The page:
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Wastewater Changes Course
Scott Huth | Del Mar City Manager

Pump Station at 21st Street. Photo Bill Morris.
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In 2016 Del Mar will be hooking up with Solana Beach to send its wastewater north to the San Elijo Water Reclamation Facility in Cardiff rather than sending it to San Diego for treatment and disposal through the Point Loma Wastewater Plant. The new hook up will save money all around for Del Mar, Solana Beach and other San Elijo Joint Powers Agency (SEJPA) cities including Encinitas and probably increase the production of recycled water in the region as well.

Click on image to enlarge.

Faced with federally required upgrades to the Point Loma Plant, Del Mar’s costs for wastewater treatment are expected to increase substantially, over $1 billion for the region, and Del Mar would be faced with paying its fair share. By contrast, the San Elijo plant is already functioning at the secondary treatment level and will not require the same type of infrastructure investment. By redirecting wastewater flow to this facility Del Mar is projected to save about $23,000 per year. Long-term, the savings could be more. Plus the San Elijo Plant produces recycled water that is used at the Fairgrounds and sold to other water agencies for irrigation making Del Mar a partner in the production of additional recycled

Since the San Elijo Facility is located in Cardiff, a new pipeline must be constructed to transport Del Mar’s wastewater there. Rather than a dedicated pipeline from Del Mar to Encinitas, Del Mar will partner with Solana Beach to share use of their sewer system moving Del Mar’s wastewater flow through Solana Beach to the San Elijo treatment plant. This is a win-win for Del Mar and Solana Beach saving Del Mar the cost of building and maintaining a dedicated pipeline and reducing Solana Beach’s cost to operate their system. The partnership with the SEJPA is also a win-win. By having Del Mar as a customer for wastewater treatment, Del Mar shares in the fixed cost of operating the plant, thus reducing costs for the JPA members.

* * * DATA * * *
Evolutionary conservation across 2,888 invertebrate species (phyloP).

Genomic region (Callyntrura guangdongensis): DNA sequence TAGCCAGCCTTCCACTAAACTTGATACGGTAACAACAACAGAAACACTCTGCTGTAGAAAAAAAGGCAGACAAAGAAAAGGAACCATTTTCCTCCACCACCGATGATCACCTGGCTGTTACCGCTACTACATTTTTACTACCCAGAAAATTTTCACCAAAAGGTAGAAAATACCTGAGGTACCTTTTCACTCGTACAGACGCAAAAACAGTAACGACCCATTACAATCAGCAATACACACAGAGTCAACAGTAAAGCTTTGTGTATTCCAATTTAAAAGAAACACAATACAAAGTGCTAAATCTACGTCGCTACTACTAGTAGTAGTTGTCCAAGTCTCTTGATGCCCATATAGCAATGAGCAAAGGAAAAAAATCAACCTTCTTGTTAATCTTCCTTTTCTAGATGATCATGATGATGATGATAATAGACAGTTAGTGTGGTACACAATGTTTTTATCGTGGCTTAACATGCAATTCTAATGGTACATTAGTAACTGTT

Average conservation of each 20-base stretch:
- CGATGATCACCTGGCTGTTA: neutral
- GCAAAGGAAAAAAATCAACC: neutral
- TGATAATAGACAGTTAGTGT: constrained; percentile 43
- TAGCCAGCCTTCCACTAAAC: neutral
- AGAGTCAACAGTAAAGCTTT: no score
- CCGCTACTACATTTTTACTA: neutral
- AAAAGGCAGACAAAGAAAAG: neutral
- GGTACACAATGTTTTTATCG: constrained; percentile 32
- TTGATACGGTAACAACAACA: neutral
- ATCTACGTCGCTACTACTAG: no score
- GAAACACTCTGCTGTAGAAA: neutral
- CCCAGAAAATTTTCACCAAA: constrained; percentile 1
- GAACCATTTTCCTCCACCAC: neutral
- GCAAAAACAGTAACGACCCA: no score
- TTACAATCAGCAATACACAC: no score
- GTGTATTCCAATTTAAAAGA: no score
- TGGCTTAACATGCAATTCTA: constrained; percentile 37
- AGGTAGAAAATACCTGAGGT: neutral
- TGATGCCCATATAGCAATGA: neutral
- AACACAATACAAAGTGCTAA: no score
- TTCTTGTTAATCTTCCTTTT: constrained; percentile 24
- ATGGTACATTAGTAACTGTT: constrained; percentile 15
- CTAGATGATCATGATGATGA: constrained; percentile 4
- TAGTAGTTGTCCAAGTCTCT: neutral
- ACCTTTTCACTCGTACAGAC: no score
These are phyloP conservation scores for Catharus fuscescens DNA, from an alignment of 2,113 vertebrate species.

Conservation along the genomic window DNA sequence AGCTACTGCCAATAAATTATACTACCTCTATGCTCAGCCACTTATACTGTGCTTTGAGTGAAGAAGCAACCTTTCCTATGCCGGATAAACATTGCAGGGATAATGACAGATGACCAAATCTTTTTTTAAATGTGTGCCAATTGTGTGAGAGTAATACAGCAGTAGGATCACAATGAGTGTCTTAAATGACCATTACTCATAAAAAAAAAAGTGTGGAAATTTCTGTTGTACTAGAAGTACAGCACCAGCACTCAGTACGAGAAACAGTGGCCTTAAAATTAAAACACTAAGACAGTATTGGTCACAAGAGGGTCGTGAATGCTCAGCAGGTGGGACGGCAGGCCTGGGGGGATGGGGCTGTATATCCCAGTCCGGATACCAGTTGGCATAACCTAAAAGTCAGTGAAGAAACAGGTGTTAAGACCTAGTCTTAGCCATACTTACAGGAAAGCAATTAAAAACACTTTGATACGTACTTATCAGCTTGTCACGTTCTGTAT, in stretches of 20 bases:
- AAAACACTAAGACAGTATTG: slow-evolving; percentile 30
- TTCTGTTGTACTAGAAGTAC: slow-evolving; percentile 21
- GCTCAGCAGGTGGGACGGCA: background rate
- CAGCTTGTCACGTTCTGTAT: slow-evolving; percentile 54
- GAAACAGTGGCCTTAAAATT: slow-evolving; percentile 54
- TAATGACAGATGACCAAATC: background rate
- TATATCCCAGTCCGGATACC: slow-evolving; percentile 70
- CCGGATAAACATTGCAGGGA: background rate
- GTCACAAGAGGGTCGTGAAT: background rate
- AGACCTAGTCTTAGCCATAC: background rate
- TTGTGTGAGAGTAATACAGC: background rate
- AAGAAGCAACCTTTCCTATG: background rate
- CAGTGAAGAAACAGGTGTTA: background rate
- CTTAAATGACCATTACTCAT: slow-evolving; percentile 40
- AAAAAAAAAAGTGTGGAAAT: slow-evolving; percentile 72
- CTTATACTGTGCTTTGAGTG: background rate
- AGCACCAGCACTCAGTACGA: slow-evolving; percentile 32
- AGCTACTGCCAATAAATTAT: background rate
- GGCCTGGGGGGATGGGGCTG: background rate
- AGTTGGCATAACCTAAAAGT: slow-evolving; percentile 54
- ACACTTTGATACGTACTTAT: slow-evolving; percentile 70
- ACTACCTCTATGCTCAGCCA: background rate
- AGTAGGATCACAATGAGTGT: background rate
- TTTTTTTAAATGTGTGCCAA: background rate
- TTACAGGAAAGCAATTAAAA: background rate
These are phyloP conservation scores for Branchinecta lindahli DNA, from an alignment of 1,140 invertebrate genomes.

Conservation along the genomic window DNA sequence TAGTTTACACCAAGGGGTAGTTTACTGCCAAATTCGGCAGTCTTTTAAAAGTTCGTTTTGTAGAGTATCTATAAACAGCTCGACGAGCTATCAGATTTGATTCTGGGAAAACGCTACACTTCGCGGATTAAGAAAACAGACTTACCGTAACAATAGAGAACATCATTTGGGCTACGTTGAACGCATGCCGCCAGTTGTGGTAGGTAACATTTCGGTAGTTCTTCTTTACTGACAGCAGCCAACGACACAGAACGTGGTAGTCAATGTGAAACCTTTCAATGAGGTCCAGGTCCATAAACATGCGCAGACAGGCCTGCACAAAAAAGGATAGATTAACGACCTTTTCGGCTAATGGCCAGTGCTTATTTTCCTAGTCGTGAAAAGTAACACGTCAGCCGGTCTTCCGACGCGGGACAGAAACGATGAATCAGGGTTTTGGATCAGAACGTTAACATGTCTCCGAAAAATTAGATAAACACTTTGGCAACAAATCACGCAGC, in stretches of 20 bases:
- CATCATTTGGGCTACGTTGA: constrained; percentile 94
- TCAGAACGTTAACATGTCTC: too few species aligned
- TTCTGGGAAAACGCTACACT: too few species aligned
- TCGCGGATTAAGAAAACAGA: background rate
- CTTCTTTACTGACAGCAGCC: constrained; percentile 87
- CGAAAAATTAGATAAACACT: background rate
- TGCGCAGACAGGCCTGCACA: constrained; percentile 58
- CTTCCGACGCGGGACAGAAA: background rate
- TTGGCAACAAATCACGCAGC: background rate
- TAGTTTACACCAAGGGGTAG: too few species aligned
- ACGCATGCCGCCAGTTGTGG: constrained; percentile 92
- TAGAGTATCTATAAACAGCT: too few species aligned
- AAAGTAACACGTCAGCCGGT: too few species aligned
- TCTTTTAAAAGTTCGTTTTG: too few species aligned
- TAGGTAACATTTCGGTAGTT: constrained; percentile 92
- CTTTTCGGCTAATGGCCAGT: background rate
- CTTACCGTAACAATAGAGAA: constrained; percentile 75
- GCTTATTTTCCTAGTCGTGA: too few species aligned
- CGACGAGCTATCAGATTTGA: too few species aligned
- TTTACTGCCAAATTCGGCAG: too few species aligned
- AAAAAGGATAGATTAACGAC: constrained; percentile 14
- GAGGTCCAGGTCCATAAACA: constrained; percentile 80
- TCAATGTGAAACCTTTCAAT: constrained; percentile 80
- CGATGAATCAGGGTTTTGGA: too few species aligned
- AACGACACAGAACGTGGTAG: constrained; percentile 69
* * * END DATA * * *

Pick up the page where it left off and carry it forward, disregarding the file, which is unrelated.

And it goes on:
The new pipe will be built from the 21st Street Pump Station along Camino Del Mar to Via de la Valle, connecting to Solana Beach’s system near Cedros Street. The expected cost of this new pipe is $1.2-$1.5 million. Part of the agreement with the SEJPA is a two-thirds reimbursement for the cost of the new pipeline, as an acknowledgement of the financial benefit to the SEJPA members as a result of Del Mar sending its flow to their facility. Del Mar will maintain its wastewater connection to San Diego for use on peak wastewater flow days, emergencies and to maintain the other lines.

The new partnership with SEJPA and Solana Beach is an example of Del Mar’s ongoing effort to think creatively and work collaboratively with others in the region to provide services as cost effectively as possible.



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